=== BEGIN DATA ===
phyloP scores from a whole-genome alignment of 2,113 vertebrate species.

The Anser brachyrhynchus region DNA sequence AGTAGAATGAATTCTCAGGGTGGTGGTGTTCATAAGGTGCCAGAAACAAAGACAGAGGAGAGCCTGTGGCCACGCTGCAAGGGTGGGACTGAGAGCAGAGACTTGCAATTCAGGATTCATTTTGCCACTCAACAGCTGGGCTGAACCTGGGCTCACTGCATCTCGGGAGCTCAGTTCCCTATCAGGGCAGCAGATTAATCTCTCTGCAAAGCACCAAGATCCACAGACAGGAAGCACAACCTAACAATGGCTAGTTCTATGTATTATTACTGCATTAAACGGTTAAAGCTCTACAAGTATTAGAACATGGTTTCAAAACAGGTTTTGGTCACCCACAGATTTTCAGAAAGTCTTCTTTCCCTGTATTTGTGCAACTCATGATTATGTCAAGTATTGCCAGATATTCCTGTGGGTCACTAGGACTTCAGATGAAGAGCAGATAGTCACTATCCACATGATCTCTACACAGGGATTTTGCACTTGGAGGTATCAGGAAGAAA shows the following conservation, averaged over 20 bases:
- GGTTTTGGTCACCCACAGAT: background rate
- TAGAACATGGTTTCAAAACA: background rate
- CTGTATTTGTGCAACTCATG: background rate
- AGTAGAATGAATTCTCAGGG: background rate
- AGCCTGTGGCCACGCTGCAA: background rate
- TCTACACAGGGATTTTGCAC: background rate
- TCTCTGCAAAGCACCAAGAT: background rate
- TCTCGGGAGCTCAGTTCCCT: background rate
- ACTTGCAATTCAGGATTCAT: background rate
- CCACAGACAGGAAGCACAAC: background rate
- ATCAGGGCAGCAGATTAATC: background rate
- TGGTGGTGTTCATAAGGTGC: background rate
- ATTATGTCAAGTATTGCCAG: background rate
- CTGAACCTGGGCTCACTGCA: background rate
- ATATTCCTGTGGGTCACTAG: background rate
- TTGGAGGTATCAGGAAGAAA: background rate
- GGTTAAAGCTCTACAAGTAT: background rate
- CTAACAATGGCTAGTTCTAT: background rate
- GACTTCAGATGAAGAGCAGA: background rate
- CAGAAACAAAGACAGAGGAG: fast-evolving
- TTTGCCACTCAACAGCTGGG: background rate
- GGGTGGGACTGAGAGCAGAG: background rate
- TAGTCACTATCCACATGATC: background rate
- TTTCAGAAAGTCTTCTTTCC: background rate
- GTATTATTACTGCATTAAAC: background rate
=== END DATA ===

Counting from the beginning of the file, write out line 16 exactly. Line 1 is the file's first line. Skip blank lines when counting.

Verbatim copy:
- CTGAACCTGGGCTCACTGCA: background rate